New Nigeria, New Ecowas
Economic Community of West African States (ECOWAS) commission president Kadré Désiré Ouédraogo sat alongside President John Mahama of Ghana, the current ECOWAS chairman.
Their host was Nigeria’s President Goodluck Jonathan.
Their conversation on respect for the rule of law and the democratic process is a recurrent one for ECOWAS leaders.
The pair also met with Nigerian opposition challenger, now president-elect, Muhammadu Buhari with the same message.
ECOWAS would not claim to have midwifed the first genuine elections in West Africa’s biggest economy: success has many fathers.
But could the arrival of a truly democratic Nigeria be the final piece of the puzzle for ECOWAS’s big economic integration projects?
Certainly, for a single currency the regional body needs Abuja on board.
Nigeria represents 77% of West Africa’s gross domestic product, and its economy would be the guarantor of any single currency.
With the current convulsions in Greece, however, there is less drive for a single monetary zone as ECOWAS celebrates its 40th anniversary this May.
Buhari’s prowess as a former military leader could also help in re-establishing security in the Sahel.
Sustainable peace is a foundation stone of sustainable economies, and if Nigeria can relaunch its economy in the north, who knows what positive feedback loops will be created?
What is pressing is the need for greater trade between ECOWAS countries.
This currently stands at 9%, compared to 26% for the Association of Southeast Asian Nations.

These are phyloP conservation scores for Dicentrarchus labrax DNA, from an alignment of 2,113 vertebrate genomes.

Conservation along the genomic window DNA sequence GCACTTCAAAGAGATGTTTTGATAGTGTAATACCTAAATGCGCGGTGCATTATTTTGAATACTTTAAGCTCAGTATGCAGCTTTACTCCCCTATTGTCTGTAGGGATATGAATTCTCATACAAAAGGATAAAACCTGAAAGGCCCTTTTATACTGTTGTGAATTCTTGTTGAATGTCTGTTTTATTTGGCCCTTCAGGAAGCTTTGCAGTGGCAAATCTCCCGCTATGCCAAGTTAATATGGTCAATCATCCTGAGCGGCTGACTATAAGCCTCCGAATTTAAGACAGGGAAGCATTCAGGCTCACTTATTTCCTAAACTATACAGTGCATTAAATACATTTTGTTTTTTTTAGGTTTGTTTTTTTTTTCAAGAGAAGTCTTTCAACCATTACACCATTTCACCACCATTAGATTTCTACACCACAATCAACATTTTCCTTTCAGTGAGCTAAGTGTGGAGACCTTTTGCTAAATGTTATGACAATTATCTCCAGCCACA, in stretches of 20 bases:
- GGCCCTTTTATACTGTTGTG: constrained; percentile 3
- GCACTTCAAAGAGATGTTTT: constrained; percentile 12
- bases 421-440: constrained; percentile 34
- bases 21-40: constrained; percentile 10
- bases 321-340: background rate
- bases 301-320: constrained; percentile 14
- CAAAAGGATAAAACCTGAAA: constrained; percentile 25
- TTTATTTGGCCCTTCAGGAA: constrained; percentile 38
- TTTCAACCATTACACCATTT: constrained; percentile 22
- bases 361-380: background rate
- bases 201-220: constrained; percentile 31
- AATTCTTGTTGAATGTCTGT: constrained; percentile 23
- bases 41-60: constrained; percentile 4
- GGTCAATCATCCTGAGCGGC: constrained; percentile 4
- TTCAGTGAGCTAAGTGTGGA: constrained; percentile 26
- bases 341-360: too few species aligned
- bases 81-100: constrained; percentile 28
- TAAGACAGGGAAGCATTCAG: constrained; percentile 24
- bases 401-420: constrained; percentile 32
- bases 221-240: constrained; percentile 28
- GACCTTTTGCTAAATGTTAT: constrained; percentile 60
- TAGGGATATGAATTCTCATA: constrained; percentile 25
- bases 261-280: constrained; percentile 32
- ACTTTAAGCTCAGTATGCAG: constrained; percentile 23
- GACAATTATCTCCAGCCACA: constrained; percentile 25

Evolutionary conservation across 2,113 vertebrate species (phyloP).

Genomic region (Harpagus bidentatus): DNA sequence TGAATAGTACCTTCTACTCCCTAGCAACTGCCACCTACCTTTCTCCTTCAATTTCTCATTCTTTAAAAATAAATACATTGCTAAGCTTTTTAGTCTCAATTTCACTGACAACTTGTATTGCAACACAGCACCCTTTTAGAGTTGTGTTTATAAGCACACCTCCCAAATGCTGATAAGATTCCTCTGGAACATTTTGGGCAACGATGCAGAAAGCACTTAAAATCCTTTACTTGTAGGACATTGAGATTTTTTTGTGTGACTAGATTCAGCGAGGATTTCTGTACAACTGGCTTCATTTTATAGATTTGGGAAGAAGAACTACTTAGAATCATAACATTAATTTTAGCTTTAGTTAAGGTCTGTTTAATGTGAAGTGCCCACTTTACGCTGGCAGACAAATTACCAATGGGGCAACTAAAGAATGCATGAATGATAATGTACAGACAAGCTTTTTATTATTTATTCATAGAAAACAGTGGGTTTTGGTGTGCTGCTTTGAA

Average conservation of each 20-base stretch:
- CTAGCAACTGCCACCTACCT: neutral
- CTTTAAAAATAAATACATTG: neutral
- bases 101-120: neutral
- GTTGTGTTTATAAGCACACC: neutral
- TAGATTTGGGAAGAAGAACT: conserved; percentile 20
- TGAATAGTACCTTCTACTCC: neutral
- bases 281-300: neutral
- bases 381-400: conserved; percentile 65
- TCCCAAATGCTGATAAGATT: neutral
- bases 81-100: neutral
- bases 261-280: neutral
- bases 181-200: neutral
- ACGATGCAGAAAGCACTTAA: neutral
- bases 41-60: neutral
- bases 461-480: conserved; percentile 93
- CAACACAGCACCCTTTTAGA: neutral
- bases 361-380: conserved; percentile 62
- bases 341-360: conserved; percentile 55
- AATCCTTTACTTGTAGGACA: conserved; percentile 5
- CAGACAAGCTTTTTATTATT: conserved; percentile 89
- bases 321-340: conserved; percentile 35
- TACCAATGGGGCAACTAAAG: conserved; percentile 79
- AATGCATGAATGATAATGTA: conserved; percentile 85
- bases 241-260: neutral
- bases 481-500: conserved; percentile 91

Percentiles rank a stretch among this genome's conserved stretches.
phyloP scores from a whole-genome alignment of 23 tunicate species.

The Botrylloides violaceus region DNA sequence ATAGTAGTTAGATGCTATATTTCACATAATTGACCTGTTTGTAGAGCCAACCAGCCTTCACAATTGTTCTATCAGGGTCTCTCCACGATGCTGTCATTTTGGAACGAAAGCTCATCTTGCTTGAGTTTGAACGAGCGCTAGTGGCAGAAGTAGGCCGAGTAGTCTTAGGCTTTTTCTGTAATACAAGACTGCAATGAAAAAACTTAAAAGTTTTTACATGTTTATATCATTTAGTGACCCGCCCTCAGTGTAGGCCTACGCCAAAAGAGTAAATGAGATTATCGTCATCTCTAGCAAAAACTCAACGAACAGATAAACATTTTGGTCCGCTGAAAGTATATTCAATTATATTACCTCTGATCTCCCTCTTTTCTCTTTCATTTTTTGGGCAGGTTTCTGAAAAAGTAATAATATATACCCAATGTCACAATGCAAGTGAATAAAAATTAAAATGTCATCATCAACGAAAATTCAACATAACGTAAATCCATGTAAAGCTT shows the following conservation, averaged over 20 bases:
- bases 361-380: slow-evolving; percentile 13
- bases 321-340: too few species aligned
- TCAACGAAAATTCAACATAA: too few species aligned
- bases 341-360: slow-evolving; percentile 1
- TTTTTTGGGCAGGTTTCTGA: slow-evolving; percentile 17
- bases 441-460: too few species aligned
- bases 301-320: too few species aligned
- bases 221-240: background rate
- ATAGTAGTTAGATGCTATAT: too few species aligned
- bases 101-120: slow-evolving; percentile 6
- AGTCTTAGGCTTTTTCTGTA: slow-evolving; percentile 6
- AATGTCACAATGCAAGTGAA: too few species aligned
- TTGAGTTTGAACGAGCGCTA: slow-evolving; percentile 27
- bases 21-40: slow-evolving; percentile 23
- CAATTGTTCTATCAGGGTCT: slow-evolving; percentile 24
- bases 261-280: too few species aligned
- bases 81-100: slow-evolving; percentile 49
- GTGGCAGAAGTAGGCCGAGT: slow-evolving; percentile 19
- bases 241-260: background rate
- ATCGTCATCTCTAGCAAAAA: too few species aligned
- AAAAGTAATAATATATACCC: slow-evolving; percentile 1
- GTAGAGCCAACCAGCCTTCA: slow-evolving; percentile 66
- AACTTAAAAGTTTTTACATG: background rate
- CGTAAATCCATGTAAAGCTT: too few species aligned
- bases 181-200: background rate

Here is where a Nigeria liberated from Boko Haram’s threat could play a key role.
Should Buhari’s administration fix electricity, transport and agriculture, the country’s non-oil economy will bloom even further.
ECOWAS is already Nigeria’s second-largest non-oil export market, selling $350m of goods in the region in 2014.
Nigeria’s potential as regional market counts too.
Should the government also manage to plug the holes in the oil budget that allows revenue to leak into Swiss bank accounts, Nigeria will have serious spending power to match its ambitions.
Nigeria’s whopping N1.3trn ($6.5bn) annual food import bill can only go up as meat consumption rises.
The country should be a tempting target for farmers in ECOWAS countries.
Complementarities could soon start to form.
For example, Nigeria’s long-delayed Petroleum Industry Bill, if passed, could kickstart Nigerian production of both plastics and fertiliser, both items in demand in the region.
Leaders will need to manage some old regional reflexes, such as the influence of Paris.
But the next 40 years will bring challenges that need strong regional blocs more than ever. ●